serverfarm host BLUE-SERVERFARM_20.1:80
failaction purge
probe ICMP
rserver
SERVER-10.1 80
inservice
rserver SERVER-10.2 80
inservice

serverfarm host YELLOW-SERVERFARM_20.2:2000
failaction purge
probe 2000-TCP
rserver
SERVER-10.3 2000
inservice
rserver SERVER-10.4 2000
inservice


class-map match-all L4-MAP-BLUE-SERVERFARM_20.1:80
2 match virtual-address 10.0.20.1 tcp eq www

class-map match-all L4-MAP-YELLOW-SERVERFARM_20.2:2000
2 match virtual-address 10.0.20.2 tcp eq 2000

class-map match-all L4-SNAT-MAP-YELLOW-SERVERFARM_20.20:2000
2 match virtual-address 10.0.20.20 tcp eq 2000

policy-map type loadbalance first-match L7-BLUE-SERVERFARM_20.1:80
class class-default
serverfarm
BLUE-SERVERFARM_20.1:80

policy-map type loadbalance first-match L7-YELLOW-SERVERFARM_20.2:2000
class class-default
serverfarm
YELLOW-SERVERFARM_20.2:2000

policy-map multi-match L4-POLICYMAPMULTI
class L4-MAP-BLUE-SERVERFARM_20.1:80
loadbalance vip inservice
loadbalance policy
L7-BLUE-SERVERFARM_20.1:80
class L4-MAP-YELLOW-SERVERFARM_20.2:2000
loadbalance vip inservice
loadbalance policy
L7-YELLOW-SERVERFARM_20.2:2000
class L4-MAP-YELLOW-SERVERFARM_20.20:2000
loadbalance vip inservice
loadbalance policy
L7-YELLOW-SERVERFARM_20.2:2000
nat dynamic 1 vlan 101

interface vlan 101
description SERVERSIDE
ip address 10.0.10.199 255.255.255.0
nat-pool 1 10.0.21.1 10.0.21.254 netmask 255.255.255.0
no shutdown
interface vlan 151
description FIREWALLSIDE
ip address 10.0.0.2 255.255.255.240
service-policy input L4-POLICYMAPMULTI
no shutdown



Friday, June 8, 2007

FTP serverfarm on Cisco ACE

This is a mix from Cisco forums and hundreds of trials, being the Cisco ACE Server Load Balancing configuration guide not so clear...

Scenario :



Active FTP :
This is the simpler and it's only a matter of ACE configuration :

probe tcp 21-TCP
port 21
interval 10
passdetect interval 5
passdetect count 1

rserver host SERVER-10.1
ip address 10.0.10.1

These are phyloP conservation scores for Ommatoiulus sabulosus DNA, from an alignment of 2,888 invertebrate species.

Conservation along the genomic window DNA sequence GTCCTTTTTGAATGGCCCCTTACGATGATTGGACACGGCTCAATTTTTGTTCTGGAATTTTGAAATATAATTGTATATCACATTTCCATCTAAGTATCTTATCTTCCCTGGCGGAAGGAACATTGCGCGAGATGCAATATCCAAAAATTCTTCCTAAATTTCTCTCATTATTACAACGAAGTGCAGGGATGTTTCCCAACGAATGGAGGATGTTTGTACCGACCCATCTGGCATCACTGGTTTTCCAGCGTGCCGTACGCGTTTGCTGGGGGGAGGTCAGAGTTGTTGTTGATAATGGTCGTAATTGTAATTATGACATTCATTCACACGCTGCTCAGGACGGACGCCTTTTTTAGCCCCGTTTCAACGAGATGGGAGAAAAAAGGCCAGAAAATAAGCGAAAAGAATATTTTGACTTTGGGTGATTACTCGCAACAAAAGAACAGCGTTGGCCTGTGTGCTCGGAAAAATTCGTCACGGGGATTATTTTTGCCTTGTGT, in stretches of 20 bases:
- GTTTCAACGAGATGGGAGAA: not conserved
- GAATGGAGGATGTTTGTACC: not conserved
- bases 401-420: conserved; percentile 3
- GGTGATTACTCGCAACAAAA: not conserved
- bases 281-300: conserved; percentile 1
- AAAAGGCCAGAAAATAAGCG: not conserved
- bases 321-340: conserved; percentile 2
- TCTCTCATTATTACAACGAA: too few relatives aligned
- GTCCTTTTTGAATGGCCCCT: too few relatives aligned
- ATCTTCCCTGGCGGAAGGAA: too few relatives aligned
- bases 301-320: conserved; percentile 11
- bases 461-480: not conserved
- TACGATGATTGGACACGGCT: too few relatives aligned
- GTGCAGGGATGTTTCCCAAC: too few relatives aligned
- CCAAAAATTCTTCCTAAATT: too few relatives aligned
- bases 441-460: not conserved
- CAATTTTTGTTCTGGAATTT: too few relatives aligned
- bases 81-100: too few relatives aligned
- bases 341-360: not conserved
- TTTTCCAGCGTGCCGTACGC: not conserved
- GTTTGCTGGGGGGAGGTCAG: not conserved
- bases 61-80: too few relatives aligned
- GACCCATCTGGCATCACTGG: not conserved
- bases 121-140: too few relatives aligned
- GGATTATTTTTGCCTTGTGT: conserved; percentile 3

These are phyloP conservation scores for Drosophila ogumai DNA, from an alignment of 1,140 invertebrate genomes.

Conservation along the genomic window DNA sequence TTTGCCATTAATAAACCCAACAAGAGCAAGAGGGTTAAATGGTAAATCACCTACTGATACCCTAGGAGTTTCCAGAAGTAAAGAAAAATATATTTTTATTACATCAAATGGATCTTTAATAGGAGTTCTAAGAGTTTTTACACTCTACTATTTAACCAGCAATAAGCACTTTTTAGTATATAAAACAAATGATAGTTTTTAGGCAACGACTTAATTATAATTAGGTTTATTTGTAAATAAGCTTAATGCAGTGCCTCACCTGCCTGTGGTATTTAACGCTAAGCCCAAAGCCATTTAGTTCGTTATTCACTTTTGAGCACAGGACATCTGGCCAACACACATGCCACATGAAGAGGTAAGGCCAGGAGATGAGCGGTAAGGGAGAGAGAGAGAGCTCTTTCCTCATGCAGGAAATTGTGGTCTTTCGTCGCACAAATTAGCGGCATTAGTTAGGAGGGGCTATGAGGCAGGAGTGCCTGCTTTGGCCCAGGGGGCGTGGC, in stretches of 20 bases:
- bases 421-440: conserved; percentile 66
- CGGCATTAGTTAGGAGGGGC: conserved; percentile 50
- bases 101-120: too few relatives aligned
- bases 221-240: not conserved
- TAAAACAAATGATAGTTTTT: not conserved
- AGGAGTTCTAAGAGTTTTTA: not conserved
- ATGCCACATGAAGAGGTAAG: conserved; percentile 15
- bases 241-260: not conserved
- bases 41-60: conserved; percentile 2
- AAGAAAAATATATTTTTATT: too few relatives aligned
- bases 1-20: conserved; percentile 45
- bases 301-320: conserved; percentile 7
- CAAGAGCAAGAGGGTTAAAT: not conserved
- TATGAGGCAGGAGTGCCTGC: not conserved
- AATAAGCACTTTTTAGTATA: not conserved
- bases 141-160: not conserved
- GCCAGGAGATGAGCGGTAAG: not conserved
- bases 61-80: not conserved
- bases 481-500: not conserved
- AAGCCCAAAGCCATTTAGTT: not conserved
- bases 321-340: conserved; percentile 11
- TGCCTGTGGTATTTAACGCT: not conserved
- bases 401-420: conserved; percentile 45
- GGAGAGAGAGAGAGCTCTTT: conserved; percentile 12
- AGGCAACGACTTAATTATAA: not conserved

inservice

rserver host SERVER-10.2
ip address 10.0.10.2
inservice


serverfarm host FTPFARM_20.1:21
failaction purge
probe 21-TCP
rserver
SERVER-10.1 21
inservice
rserver SERVER-10.2 21
inservice

sticky ip-netmask 255.255.255.255 address source
STICKY-FTPFARM_20.1:21
timeout 20
timeout activeconns
replicate sticky
serverfarm
FTPFARM_20.1:21


class-map match-all L4-MAP-FTPFARM_20.1:21
2 match virtual-address 10.0.20.1 any

policy-map type loadbalance first-match L7-
FTPFARM_20.1:21
class class-default
sticky-serverfarm STICKY-
FTPFARM_20.1:21

policy-map multi-match L4-POLICYMAPMULTI-FTP
class L4-MAP-FTPFARM_20.1:21
loadbalance vip inservice
loadbalance policy
L7-FTPFARM_20.1:21
inspect ftp


interface vlan 101
description SERVERSIDE
ip address 10.0.10.199 255.255.255.0
no normalization
no shutdown
interface vlan 151
description FIREWALLSIDE
ip address 10.0.0.2 255.255.255.240
no normalization
service-policy input L4-POLICYMAPMULTI-FTP
no shutdown


Passive FTP :
In order to make Passive FTP connection work, with the firewall checking consistency of source and destination addresses, youll need to change the FTP server configuration.
On the frox server there's a configuration parameter "PASV Reply Address" that should be set to the VIP (10.0.20.1) in order to have the FTP server call back the client (passive mode) with the same address the firewall see for the active client-server communication.

dotted notation to number

Writing my ip address management software I needed something to order my ips in sql.The dotted notation wasn't so efficient, so, I needed to convert it in an integer.
Wandering on the Net, and with the CCNA study guide open, here's the result, starting from a script read somewhere...


CREATE FUNCTION dbo.IPDottedToNumber( @IPAddress varchar(15))
RETURNS bigint
AS
BEGIN
DECLARE
@biOctetA bigint,
@biOctetB bigint,
@biOctetC bigint,
@biOctetD bigint,
@biIP bigint

DECLARE @tbl TABLE

(
OctetNo smallint,
Octet bigint
)

INSERT INTO @tbl
SELECT ElementID, CONVERT(bigint,Element) FROM dbo.Split(@IPAddress, '.')

IF (SELECT COUNT(*) FROM @tblArray WHERE Octet BETWEEN 0 AND 255) = 4
BEGIN

SET @biOctetA = (SELECT (Octet * 256 * 256 * 256) FROM @tblArray WHERE OctetNo = 1)

SET
@biOctetB = (SELECT (Octet * 256 * 256 ) FROM @tblArray WHERE
OctetNo = 2)

SET
@biOctetC = (SELECT (Octet * 256 ) FROM @tblArray WHERE
OctetNo = 3)

SET
@biOctetD = (SELECT (Octet) FROM @tblArray WHERE
OctetNo = 4)

SET
@biIP = @biOctetA + @biOctetB + @biOctetC + @biOctetD


END


RETURN(@biIP)
END

Thursday, June 7, 2007

You're welcome

As a network engineer and a software developer, I must face technical issues every day, of various complexity. Most of them come from my laziness in reading all of the manual....

However, since the 80% of this issues found a solution by reading something on a forum, a blog, or some code exchange site, I thought it were high time to pay back the favour to Internet.

In this blog I'll put all of the solutions I find (by myself or not), code snippets, configurations, strange things that happens to people like me.

Enjoy.

PS: I'm sure my english is one of the worst you can find around the 'net, but hey! I'm an italian guy, please be patient, I know much better how to cook...